Black Violin To Bring Defiance Of Music And Racial Stereotypes To Nashville Performance | Nashville Public Radio

Black Violin To Bring Defiance Of Music And Racial Stereotypes To Nashville Performance

Apr 24, 2018

On the cover of Black Violin's 2015 album Stereotypes is a violin, shattered and artfully arranged in a new, angular shape. It's a fitting visual for what the duo has been doing together for nearly 15 years: defying expected conventions about what music can sound like, and who can play it. 

A blend of classically-informed melodies over hip hop beats, the music of Black Violin isn't easily categorized. But for violinist Kev Marcus and violist Wil Baptiste, who studied classical music growing up while also immersed in rap music, combining two seemingly disparate genres has always felt very natural. 

Still, in a PBS News Hour feature, they say that people are still surprised to learn that two black men can play violin for a living. "We don't look like  your typical violinists" says Baptiste. "That's what it's all about, breaking stereotypes." 

Both musicians admit that stereotypes are always something they've dealt with in a very direct way. At the close of the title track on the album, a spoken quote from Marcus floats over the accompaniment, addressing the duo's agenda of breaking down these stereotypes, not only on a musical level, but also on a racial one: "Just because Im 6’2," 260 lbs., doesn’t mean you’re supposed to be afraid of me… the reason I smile onstage is because I know I’m completely crushing people’s perceptions of not only what a violin can do and what music can possibly sound like, but also what a black man is capable of."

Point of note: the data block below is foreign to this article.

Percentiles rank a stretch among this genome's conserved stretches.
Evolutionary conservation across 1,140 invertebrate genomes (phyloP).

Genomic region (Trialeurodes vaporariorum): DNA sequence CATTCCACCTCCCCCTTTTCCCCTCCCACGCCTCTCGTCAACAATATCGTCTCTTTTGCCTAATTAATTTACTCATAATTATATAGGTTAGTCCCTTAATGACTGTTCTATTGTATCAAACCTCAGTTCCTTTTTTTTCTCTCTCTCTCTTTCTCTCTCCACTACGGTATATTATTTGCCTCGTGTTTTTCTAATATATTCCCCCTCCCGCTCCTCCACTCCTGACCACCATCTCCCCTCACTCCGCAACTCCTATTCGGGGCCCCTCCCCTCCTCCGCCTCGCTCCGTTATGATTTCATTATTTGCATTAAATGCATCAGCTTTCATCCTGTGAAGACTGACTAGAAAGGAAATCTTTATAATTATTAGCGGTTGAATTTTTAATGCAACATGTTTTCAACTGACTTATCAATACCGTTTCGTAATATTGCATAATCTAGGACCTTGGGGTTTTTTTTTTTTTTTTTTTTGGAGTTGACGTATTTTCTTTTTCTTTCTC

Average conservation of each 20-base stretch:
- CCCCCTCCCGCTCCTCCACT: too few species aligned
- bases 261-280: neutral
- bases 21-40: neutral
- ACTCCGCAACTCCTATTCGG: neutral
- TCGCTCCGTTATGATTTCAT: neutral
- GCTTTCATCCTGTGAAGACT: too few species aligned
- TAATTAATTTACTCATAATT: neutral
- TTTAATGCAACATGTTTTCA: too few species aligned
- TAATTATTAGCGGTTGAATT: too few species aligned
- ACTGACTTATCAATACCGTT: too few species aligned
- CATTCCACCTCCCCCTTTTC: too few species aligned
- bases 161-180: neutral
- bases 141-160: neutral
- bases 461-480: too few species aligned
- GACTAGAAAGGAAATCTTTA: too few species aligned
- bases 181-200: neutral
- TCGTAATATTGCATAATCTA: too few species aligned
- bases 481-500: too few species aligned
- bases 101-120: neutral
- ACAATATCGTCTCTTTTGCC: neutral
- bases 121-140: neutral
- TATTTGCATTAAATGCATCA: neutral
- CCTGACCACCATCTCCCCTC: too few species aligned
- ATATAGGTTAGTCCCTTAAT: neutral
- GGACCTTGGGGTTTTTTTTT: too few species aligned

While the song's music tackles the stereotypes of both classical and hip hop genres, the video's imagery invokes the Black Lives Matter movement and portrays young people of color in positions of high achievement: carrying diplomas, winning awards, working as doctors, etc. Extended clips of two black men fencing hearkens to 18th century champion fencer and virtuoso violinist/composer Joseph Bologne, a subtle reference to the fact that black musicians have been playing classical music for hundreds of years. 

Most of all, Black Violin hopes that their music and message will reach and inspire young people like those featured in the Stereotypes music video; they frequently invite local youth orchestras to join them onstage during performances.

For their performance this Thursday night at the War Memorial Auditorium, 25 string students from Metro Nashville Public schools will join Black Violin for a special collaboration after attending a workshop with the duo earlier in the day.

Both Marcus and Baptiste credit playing the violin, as well as encouragement from music teachers, with opening doors of opportunity and keeping them on a positive trajectory growing up. 

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